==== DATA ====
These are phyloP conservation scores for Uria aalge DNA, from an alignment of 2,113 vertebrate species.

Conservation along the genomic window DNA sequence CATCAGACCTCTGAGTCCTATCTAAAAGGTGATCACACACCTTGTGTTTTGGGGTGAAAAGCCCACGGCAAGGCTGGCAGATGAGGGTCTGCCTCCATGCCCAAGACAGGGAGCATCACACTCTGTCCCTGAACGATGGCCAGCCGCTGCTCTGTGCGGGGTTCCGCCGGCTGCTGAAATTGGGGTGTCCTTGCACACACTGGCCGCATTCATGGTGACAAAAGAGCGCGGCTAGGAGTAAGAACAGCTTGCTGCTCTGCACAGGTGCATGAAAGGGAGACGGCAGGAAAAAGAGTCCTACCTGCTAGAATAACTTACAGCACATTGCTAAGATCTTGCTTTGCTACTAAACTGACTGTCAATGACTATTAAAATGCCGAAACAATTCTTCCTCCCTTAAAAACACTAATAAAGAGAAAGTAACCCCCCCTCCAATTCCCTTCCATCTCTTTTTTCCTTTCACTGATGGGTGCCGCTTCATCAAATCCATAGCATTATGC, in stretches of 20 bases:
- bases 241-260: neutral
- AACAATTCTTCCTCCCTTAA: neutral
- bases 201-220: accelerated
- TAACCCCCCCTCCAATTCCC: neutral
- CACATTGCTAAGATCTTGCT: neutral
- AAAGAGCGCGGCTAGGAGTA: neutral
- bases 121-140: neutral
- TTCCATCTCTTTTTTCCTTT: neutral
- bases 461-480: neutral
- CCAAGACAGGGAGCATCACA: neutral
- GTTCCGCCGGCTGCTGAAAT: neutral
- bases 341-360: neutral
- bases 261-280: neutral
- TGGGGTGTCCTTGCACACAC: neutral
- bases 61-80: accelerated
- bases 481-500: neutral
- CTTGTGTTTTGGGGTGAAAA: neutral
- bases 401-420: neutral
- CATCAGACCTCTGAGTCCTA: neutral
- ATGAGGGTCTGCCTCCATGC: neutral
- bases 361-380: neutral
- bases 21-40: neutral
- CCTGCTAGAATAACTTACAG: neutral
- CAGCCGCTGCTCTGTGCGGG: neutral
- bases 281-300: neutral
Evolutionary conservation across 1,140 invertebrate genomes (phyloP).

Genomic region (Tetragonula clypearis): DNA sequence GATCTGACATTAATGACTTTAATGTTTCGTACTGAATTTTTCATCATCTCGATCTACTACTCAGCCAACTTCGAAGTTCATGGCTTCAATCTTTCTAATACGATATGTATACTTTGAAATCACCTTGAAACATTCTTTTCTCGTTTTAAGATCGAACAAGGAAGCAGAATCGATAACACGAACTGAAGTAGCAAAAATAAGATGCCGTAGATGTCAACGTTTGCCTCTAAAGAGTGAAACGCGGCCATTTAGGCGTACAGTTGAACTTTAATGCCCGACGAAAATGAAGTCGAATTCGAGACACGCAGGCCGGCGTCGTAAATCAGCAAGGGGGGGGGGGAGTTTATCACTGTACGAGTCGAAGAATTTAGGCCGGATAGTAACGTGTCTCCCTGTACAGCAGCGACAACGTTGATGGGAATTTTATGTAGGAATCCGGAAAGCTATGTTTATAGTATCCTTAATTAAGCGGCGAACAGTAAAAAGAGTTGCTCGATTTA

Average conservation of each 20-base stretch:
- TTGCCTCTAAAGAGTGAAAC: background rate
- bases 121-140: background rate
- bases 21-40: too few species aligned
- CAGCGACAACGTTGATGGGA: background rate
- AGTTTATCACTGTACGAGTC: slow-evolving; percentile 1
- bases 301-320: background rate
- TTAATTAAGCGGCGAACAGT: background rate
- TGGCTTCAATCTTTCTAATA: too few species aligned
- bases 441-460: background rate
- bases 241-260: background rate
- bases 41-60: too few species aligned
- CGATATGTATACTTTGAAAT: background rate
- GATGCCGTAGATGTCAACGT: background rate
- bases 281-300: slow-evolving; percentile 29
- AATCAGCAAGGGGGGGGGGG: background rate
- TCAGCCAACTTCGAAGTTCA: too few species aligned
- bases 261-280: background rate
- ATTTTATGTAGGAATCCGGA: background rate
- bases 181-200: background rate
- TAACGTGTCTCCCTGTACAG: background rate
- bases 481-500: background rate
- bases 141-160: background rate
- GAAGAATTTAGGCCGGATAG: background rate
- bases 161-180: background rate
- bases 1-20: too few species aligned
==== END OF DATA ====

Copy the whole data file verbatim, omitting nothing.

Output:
These are phyloP conservation scores for Uria aalge DNA, from an alignment of 2,113 vertebrate species.

Conservation along the genomic window DNA sequence CATCAGACCTCTGAGTCCTATCTAAAAGGTGATCACACACCTTGTGTTTTGGGGTGAAAAGCCCACGGCAAGGCTGGCAGATGAGGGTCTGCCTCCATGCCCAAGACAGGGAGCATCACACTCTGTCCCTGAACGATGGCCAGCCGCTGCTCTGTGCGGGGTTCCGCCGGCTGCTGAAATTGGGGTGTCCTTGCACACACTGGCCGCATTCATGGTGACAAAAGAGCGCGGCTAGGAGTAAGAACAGCTTGCTGCTCTGCACAGGTGCATGAAAGGGAGACGGCAGGAAAAAGAGTCCTACCTGCTAGAATAACTTACAGCACATTGCTAAGATCTTGCTTTGCTACTAAACTGACTGTCAATGACTATTAAAATGCCGAAACAATTCTTCCTCCCTTAAAAACACTAATAAAGAGAAAGTAACCCCCCCTCCAATTCCCTTCCATCTCTTTTTTCCTTTCACTGATGGGTGCCGCTTCATCAAATCCATAGCATTATGC, in stretches of 20 bases:
- bases 241-260: neutral
- AACAATTCTTCCTCCCTTAA: neutral
- bases 201-220: accelerated
- TAACCCCCCCTCCAATTCCC: neutral
- CACATTGCTAAGATCTTGCT: neutral
- AAAGAGCGCGGCTAGGAGTA: neutral
- bases 121-140: neutral
- TTCCATCTCTTTTTTCCTTT: neutral
- bases 461-480: neutral
- CCAAGACAGGGAGCATCACA: neutral
- GTTCCGCCGGCTGCTGAAAT: neutral
- bases 341-360: neutral
- bases 261-280: neutral
- TGGGGTGTCCTTGCACACAC: neutral
- bases 61-80: accelerated
- bases 481-500: neutral
- CTTGTGTTTTGGGGTGAAAA: neutral
- bases 401-420: neutral
- CATCAGACCTCTGAGTCCTA: neutral
- ATGAGGGTCTGCCTCCATGC: neutral
- bases 361-380: neutral
- bases 21-40: neutral
- CCTGCTAGAATAACTTACAG: neutral
- CAGCCGCTGCTCTGTGCGGG: neutral
- bases 281-300: neutral
Evolutionary conservation across 1,140 invertebrate genomes (phyloP).

Genomic region (Tetragonula clypearis): DNA sequence GATCTGACATTAATGACTTTAATGTTTCGTACTGAATTTTTCATCATCTCGATCTACTACTCAGCCAACTTCGAAGTTCATGGCTTCAATCTTTCTAATACGATATGTATACTTTGAAATCACCTTGAAACATTCTTTTCTCGTTTTAAGATCGAACAAGGAAGCAGAATCGATAACACGAACTGAAGTAGCAAAAATAAGATGCCGTAGATGTCAACGTTTGCCTCTAAAGAGTGAAACGCGGCCATTTAGGCGTACAGTTGAACTTTAATGCCCGACGAAAATGAAGTCGAATTCGAGACACGCAGGCCGGCGTCGTAAATCAGCAAGGGGGGGGGGGAGTTTATCACTGTACGAGTCGAAGAATTTAGGCCGGATAGTAACGTGTCTCCCTGTACAGCAGCGACAACGTTGATGGGAATTTTATGTAGGAATCCGGAAAGCTATGTTTATAGTATCCTTAATTAAGCGGCGAACAGTAAAAAGAGTTGCTCGATTTA

Average conservation of each 20-base stretch:
- TTGCCTCTAAAGAGTGAAAC: background rate
- bases 121-140: background rate
- bases 21-40: too few species aligned
- CAGCGACAACGTTGATGGGA: background rate
- AGTTTATCACTGTACGAGTC: slow-evolving; percentile 1
- bases 301-320: background rate
- TTAATTAAGCGGCGAACAGT: background rate
- TGGCTTCAATCTTTCTAATA: too few species aligned
- bases 441-460: background rate
- bases 241-260: background rate
- bases 41-60: too few species aligned
- CGATATGTATACTTTGAAAT: background rate
- GATGCCGTAGATGTCAACGT: background rate
- bases 281-300: slow-evolving; percentile 29
- AATCAGCAAGGGGGGGGGGG: background rate
- TCAGCCAACTTCGAAGTTCA: too few species aligned
- bases 261-280: background rate
- ATTTTATGTAGGAATCCGGA: background rate
- bases 181-200: background rate
- TAACGTGTCTCCCTGTACAG: background rate
- bases 481-500: background rate
- bases 141-160: background rate
- GAAGAATTTAGGCCGGATAG: background rate
- bases 161-180: background rate
- bases 1-20: too few species aligned